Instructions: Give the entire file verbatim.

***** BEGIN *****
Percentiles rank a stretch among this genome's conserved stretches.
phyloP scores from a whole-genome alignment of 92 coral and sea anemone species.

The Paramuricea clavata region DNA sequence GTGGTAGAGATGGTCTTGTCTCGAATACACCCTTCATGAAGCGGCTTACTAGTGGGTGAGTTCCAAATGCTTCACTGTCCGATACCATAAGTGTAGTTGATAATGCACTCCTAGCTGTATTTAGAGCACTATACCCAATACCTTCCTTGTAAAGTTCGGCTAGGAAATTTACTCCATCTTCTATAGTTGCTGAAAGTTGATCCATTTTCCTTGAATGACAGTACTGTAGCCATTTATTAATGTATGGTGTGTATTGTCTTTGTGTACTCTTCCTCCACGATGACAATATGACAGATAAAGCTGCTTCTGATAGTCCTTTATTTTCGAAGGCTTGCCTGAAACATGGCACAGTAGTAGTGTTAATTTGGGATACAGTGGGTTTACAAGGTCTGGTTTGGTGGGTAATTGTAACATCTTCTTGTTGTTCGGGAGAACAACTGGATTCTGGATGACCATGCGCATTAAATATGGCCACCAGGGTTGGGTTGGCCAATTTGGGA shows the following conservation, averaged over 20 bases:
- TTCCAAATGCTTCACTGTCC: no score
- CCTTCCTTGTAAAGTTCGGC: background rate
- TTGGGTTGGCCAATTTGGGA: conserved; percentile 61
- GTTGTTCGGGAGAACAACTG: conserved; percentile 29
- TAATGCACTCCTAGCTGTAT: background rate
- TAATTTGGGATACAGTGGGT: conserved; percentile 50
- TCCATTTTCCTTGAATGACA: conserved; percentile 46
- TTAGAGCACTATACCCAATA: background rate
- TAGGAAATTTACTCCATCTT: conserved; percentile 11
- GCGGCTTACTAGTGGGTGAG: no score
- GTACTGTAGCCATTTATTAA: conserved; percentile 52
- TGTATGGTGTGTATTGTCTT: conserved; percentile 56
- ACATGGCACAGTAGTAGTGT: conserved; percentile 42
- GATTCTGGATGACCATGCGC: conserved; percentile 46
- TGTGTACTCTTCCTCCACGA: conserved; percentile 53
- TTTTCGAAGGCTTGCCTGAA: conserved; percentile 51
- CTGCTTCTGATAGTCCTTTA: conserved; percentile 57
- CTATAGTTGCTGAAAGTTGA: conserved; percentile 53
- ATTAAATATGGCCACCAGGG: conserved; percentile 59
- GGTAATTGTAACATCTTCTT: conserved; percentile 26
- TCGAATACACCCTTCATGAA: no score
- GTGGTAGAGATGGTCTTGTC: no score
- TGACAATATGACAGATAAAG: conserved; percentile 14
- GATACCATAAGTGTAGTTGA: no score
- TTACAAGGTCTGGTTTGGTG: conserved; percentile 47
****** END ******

Percentiles rank a stretch among this genome's conserved stretches.
phyloP scores from a whole-genome alignment of 92 coral and sea anemone species.

The Paramuricea clavata region DNA sequence GTGGTAGAGATGGTCTTGTCTCGAATACACCCTTCATGAAGCGGCTTACTAGTGGGTGAGTTCCAAATGCTTCACTGTCCGATACCATAAGTGTAGTTGATAATGCACTCCTAGCTGTATTTAGAGCACTATACCCAATACCTTCCTTGTAAAGTTCGGCTAGGAAATTTACTCCATCTTCTATAGTTGCTGAAAGTTGATCCATTTTCCTTGAATGACAGTACTGTAGCCATTTATTAATGTATGGTGTGTATTGTCTTTGTGTACTCTTCCTCCACGATGACAATATGACAGATAAAGCTGCTTCTGATAGTCCTTTATTTTCGAAGGCTTGCCTGAAACATGGCACAGTAGTAGTGTTAATTTGGGATACAGTGGGTTTACAAGGTCTGGTTTGGTGGGTAATTGTAACATCTTCTTGTTGTTCGGGAGAACAACTGGATTCTGGATGACCATGCGCATTAAATATGGCCACCAGGGTTGGGTTGGCCAATTTGGGA shows the following conservation, averaged over 20 bases:
- TTCCAAATGCTTCACTGTCC: no score
- CCTTCCTTGTAAAGTTCGGC: background rate
- TTGGGTTGGCCAATTTGGGA: conserved; percentile 61
- GTTGTTCGGGAGAACAACTG: conserved; percentile 29
- TAATGCACTCCTAGCTGTAT: background rate
- TAATTTGGGATACAGTGGGT: conserved; percentile 50
- TCCATTTTCCTTGAATGACA: conserved; percentile 46
- TTAGAGCACTATACCCAATA: background rate
- TAGGAAATTTACTCCATCTT: conserved; percentile 11
- GCGGCTTACTAGTGGGTGAG: no score
- GTACTGTAGCCATTTATTAA: conserved; percentile 52
- TGTATGGTGTGTATTGTCTT: conserved; percentile 56
- ACATGGCACAGTAGTAGTGT: conserved; percentile 42
- GATTCTGGATGACCATGCGC: conserved; percentile 46
- TGTGTACTCTTCCTCCACGA: conserved; percentile 53
- TTTTCGAAGGCTTGCCTGAA: conserved; percentile 51
- CTGCTTCTGATAGTCCTTTA: conserved; percentile 57
- CTATAGTTGCTGAAAGTTGA: conserved; percentile 53
- ATTAAATATGGCCACCAGGG: conserved; percentile 59
- GGTAATTGTAACATCTTCTT: conserved; percentile 26
- TCGAATACACCCTTCATGAA: no score
- GTGGTAGAGATGGTCTTGTC: no score
- TGACAATATGACAGATAAAG: conserved; percentile 14
- GATACCATAAGTGTAGTTGA: no score
- TTACAAGGTCTGGTTTGGTG: conserved; percentile 47